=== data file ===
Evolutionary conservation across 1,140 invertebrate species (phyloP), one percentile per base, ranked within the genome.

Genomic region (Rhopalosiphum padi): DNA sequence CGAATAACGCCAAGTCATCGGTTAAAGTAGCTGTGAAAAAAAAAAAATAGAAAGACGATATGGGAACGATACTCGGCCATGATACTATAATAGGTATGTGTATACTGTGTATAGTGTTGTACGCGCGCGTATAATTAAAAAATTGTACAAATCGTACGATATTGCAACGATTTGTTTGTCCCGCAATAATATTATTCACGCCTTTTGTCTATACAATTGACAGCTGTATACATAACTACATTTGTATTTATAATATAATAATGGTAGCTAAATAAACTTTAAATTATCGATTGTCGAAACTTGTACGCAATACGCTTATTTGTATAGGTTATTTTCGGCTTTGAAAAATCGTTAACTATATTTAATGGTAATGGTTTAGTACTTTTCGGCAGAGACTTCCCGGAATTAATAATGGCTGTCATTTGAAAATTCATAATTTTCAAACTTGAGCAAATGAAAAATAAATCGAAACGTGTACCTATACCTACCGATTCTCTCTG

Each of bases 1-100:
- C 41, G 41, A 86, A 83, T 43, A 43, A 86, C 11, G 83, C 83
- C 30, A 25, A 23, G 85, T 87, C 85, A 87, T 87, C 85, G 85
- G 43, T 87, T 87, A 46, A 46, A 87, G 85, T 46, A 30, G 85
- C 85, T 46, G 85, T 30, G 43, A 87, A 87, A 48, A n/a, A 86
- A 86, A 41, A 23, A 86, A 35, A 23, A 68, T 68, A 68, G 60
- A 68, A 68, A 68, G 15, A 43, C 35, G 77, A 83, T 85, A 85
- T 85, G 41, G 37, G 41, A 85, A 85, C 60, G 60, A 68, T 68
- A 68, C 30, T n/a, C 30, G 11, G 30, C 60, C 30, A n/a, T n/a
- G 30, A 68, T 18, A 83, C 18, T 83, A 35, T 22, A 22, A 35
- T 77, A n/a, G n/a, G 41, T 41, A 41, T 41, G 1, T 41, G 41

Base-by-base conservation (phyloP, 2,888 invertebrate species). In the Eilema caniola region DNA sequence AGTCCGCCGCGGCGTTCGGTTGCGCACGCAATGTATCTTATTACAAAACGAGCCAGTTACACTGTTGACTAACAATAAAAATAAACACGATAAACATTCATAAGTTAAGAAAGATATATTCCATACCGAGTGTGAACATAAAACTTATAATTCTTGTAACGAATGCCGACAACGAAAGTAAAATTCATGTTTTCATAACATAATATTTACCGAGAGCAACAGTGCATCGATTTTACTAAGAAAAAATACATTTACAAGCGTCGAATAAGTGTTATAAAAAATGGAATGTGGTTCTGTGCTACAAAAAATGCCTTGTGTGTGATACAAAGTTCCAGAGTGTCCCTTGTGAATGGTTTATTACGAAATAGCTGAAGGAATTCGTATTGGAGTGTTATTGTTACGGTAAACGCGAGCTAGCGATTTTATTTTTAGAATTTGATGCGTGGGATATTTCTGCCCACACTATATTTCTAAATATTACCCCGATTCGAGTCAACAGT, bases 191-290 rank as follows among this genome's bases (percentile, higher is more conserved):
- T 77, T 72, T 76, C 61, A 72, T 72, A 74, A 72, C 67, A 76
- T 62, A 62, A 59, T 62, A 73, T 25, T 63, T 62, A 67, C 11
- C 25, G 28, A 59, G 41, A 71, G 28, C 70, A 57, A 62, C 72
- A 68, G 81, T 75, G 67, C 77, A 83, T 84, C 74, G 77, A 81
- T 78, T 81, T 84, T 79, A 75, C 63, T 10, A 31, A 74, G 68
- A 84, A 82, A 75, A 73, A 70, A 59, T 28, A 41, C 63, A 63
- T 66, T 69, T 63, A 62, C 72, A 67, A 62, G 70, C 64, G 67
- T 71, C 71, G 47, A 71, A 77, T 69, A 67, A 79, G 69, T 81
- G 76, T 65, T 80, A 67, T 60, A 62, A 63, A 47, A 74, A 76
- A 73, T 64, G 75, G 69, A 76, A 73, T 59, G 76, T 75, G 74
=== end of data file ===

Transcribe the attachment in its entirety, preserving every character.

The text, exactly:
Evolutionary conservation across 1,140 invertebrate species (phyloP), one percentile per base, ranked within the genome.

Genomic region (Rhopalosiphum padi): DNA sequence CGAATAACGCCAAGTCATCGGTTAAAGTAGCTGTGAAAAAAAAAAAATAGAAAGACGATATGGGAACGATACTCGGCCATGATACTATAATAGGTATGTGTATACTGTGTATAGTGTTGTACGCGCGCGTATAATTAAAAAATTGTACAAATCGTACGATATTGCAACGATTTGTTTGTCCCGCAATAATATTATTCACGCCTTTTGTCTATACAATTGACAGCTGTATACATAACTACATTTGTATTTATAATATAATAATGGTAGCTAAATAAACTTTAAATTATCGATTGTCGAAACTTGTACGCAATACGCTTATTTGTATAGGTTATTTTCGGCTTTGAAAAATCGTTAACTATATTTAATGGTAATGGTTTAGTACTTTTCGGCAGAGACTTCCCGGAATTAATAATGGCTGTCATTTGAAAATTCATAATTTTCAAACTTGAGCAAATGAAAAATAAATCGAAACGTGTACCTATACCTACCGATTCTCTCTG

Each of bases 1-100:
- C 41, G 41, A 86, A 83, T 43, A 43, A 86, C 11, G 83, C 83
- C 30, A 25, A 23, G 85, T 87, C 85, A 87, T 87, C 85, G 85
- G 43, T 87, T 87, A 46, A 46, A 87, G 85, T 46, A 30, G 85
- C 85, T 46, G 85, T 30, G 43, A 87, A 87, A 48, A n/a, A 86
- A 86, A 41, A 23, A 86, A 35, A 23, A 68, T 68, A 68, G 60
- A 68, A 68, A 68, G 15, A 43, C 35, G 77, A 83, T 85, A 85
- T 85, G 41, G 37, G 41, A 85, A 85, C 60, G 60, A 68, T 68
- A 68, C 30, T n/a, C 30, G 11, G 30, C 60, C 30, A n/a, T n/a
- G 30, A 68, T 18, A 83, C 18, T 83, A 35, T 22, A 22, A 35
- T 77, A n/a, G n/a, G 41, T 41, A 41, T 41, G 1, T 41, G 41

Base-by-base conservation (phyloP, 2,888 invertebrate species). In the Eilema caniola region DNA sequence AGTCCGCCGCGGCGTTCGGTTGCGCACGCAATGTATCTTATTACAAAACGAGCCAGTTACACTGTTGACTAACAATAAAAATAAACACGATAAACATTCATAAGTTAAGAAAGATATATTCCATACCGAGTGTGAACATAAAACTTATAATTCTTGTAACGAATGCCGACAACGAAAGTAAAATTCATGTTTTCATAACATAATATTTACCGAGAGCAACAGTGCATCGATTTTACTAAGAAAAAATACATTTACAAGCGTCGAATAAGTGTTATAAAAAATGGAATGTGGTTCTGTGCTACAAAAAATGCCTTGTGTGTGATACAAAGTTCCAGAGTGTCCCTTGTGAATGGTTTATTACGAAATAGCTGAAGGAATTCGTATTGGAGTGTTATTGTTACGGTAAACGCGAGCTAGCGATTTTATTTTTAGAATTTGATGCGTGGGATATTTCTGCCCACACTATATTTCTAAATATTACCCCGATTCGAGTCAACAGT, bases 191-290 rank as follows among this genome's bases (percentile, higher is more conserved):
- T 77, T 72, T 76, C 61, A 72, T 72, A 74, A 72, C 67, A 76
- T 62, A 62, A 59, T 62, A 73, T 25, T 63, T 62, A 67, C 11
- C 25, G 28, A 59, G 41, A 71, G 28, C 70, A 57, A 62, C 72
- A 68, G 81, T 75, G 67, C 77, A 83, T 84, C 74, G 77, A 81
- T 78, T 81, T 84, T 79, A 75, C 63, T 10, A 31, A 74, G 68
- A 84, A 82, A 75, A 73, A 70, A 59, T 28, A 41, C 63, A 63
- T 66, T 69, T 63, A 62, C 72, A 67, A 62, G 70, C 64, G 67
- T 71, C 71, G 47, A 71, A 77, T 69, A 67, A 79, G 69, T 81
- G 76, T 65, T 80, A 67, T 60, A 62, A 63, A 47, A 74, A 76
- A 73, T 64, G 75, G 69, A 76, A 73, T 59, G 76, T 75, G 74